22. The method of claim 1, wherein the model embodies relationships between a sample of the most frequently used prosodic contours in the database of stored utterances and the relationships between the attributes of text of the respective pairs in the sample.
23. A computer-implemented system comprising:
one or more computers having:
an interface to receive text to be synthesized as a spoken utterance;
a text analyzer to analyze the received text to determine attributes of the received text;
a candidate identifier to select one or more candidate utterances from a database of stored utterances based on a comparison between the determined attributes of the received text and corresponding attributes of text representing the stored utterances;
means for determining a distance between a prosodic contour of a candidate utterance and a hypothetical prosodic contour of the spoken utterance to be synthesized, the determination based on a model that relates
a) distances between prosodic contours of pairs of the stored utterances to
b) distances between attributes of text of each of the respective pairs and for selecting a final candidate utterance having a prosodic contour with a closest distance to the hypothetical prosodic contour, wherein prosodic contours represent prosodic characteristics of speech at different times; and
a prosodic contour aligner to generate a prosodic contour for the text to be synthesized based on the prosodic contour of the final candidate utterance;
wherein the system further comprises a memory for storing data for access by the means for determining the distance, the memory comprising information embodying the model used by the means for determining the distance, the information including, for each of the stored utterances:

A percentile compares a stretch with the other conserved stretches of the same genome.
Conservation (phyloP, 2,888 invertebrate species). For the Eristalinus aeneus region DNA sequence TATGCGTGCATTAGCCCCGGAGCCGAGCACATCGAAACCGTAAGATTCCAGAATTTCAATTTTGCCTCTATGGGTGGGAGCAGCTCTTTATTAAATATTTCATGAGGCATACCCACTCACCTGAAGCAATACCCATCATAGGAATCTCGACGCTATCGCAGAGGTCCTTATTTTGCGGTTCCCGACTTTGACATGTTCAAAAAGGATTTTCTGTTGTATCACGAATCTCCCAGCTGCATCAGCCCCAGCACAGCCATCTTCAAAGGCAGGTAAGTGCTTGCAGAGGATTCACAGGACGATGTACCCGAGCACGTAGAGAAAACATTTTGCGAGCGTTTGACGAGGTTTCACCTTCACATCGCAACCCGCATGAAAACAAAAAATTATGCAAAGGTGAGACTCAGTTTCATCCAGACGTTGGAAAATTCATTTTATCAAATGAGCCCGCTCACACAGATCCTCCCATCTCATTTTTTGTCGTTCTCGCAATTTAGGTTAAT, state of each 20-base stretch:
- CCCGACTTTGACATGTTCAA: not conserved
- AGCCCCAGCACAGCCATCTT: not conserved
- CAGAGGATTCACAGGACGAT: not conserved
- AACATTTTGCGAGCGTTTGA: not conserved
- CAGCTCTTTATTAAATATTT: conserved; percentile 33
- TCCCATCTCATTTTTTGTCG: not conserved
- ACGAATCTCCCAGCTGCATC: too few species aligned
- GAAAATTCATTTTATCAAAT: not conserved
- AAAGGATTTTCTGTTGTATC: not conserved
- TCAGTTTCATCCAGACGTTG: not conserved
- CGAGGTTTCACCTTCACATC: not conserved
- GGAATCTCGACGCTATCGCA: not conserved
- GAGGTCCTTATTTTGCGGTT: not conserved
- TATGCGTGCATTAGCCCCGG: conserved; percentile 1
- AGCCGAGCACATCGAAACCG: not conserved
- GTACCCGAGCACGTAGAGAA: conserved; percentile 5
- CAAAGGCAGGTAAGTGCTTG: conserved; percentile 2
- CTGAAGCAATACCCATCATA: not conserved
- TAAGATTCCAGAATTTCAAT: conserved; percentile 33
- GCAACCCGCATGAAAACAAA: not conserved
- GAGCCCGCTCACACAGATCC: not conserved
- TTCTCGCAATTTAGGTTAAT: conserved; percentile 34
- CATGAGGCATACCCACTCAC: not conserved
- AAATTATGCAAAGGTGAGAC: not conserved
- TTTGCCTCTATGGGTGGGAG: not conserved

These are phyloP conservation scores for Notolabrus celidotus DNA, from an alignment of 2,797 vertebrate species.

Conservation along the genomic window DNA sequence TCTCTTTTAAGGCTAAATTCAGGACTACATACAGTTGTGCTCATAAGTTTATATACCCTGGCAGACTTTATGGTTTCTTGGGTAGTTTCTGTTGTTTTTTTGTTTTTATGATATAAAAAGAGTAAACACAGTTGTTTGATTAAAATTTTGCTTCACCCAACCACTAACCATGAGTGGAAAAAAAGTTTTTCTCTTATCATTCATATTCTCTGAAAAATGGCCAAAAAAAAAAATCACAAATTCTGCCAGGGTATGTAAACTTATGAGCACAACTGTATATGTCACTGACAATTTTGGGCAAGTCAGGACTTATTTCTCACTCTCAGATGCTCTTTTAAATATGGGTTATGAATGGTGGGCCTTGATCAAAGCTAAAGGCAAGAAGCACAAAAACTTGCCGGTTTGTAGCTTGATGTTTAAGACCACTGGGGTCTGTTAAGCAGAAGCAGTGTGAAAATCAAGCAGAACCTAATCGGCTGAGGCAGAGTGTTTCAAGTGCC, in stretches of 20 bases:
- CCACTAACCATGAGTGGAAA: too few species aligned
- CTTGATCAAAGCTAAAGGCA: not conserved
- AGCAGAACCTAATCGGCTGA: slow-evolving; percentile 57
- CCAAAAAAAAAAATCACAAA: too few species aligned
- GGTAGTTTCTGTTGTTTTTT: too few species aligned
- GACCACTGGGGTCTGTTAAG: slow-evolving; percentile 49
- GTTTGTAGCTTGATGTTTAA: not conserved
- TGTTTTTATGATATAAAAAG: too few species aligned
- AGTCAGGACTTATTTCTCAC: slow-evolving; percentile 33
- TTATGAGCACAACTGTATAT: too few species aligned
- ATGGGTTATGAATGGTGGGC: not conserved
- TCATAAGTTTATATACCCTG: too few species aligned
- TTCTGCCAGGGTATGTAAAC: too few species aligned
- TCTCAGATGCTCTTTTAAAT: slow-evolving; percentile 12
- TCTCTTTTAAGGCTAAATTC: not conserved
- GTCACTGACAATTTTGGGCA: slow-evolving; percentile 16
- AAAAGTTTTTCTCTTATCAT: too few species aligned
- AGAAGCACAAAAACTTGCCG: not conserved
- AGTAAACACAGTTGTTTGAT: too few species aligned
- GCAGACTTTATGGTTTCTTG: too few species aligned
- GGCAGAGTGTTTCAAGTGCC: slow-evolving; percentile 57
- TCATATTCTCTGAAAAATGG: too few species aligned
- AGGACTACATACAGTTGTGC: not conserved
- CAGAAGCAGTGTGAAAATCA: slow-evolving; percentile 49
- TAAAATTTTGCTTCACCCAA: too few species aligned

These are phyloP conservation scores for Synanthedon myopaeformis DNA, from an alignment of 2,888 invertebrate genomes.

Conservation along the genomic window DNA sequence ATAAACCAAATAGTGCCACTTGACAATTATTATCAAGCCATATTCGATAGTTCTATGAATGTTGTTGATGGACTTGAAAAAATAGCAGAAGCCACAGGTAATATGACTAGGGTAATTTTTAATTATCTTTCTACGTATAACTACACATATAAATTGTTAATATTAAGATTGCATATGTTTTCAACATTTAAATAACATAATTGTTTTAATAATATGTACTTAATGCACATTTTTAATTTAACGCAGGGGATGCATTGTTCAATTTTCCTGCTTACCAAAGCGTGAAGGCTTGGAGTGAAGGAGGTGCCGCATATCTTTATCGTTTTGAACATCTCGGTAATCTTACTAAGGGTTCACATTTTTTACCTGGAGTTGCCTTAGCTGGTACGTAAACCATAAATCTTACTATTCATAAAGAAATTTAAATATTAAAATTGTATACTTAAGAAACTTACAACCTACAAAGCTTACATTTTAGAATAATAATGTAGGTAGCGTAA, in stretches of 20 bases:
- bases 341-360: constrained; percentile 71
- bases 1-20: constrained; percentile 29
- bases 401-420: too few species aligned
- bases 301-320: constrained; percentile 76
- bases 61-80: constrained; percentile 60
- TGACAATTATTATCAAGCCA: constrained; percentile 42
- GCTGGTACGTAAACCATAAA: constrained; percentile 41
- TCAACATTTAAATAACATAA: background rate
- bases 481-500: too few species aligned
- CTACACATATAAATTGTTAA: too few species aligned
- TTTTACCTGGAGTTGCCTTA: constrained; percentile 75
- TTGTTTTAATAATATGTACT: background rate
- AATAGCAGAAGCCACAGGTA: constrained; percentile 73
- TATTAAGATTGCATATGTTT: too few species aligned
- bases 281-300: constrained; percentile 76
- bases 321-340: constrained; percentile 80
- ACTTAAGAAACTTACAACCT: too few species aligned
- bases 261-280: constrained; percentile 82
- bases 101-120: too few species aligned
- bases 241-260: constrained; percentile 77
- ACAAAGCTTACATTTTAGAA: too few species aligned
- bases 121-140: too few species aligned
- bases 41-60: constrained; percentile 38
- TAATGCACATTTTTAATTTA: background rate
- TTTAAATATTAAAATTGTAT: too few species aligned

a prosodic contour of the respective stored utterance,
one or more attributes of text of the respective stored utterance, and
first data relating
a difference between the prosodic contour of the respective stored utterance to the prosodic contour of a second stored utterance to
a difference between a first attribute of the text of the respective stored utterance and the first attribute of the text of the second stored utterance, and
second data relating
a difference between the prosodic contour of the respective stored utterance to the prosodic contour of a third stored utterance to
a difference between the first attribute of the text of the respective stored utterance and the first attribute of the text of the third stored utterance,
wherein the second stored utterance and the third stored utterance are in the stored utterances.
24. The system of claim 23, wherein the system is programmed to select a plurality of final candidate utterances that have distances that satisfy a threshold and to generate the prosodic contour for the text to be synthesized based on a combination of the prosodic contours of the plurality of final candidate utterances.
25. The system of claim 23, wherein the system is programmed to select k final candidate utterances that have the closest distances and to generate the prosodic contour for the text to be synthesized based on a combination of the prosodic contours of the k final candidate utterances, wherein k represents a positive integer.
26. The system of claim 23, wherein the system is further programmed to align the generated prosodic contour with the received text to be synthesized.
27. The system of claim 26, wherein aligning the generated prosodic contour includes rescaling an unstressed portion of the generated prosodic contour to a longer or a shorter length.
28. The system of claim 23, wherein selecting the one or more candidate utterances includes selecting utterances from the database that have lexical stress patterns that substantially match lexical stress patterns of the received text.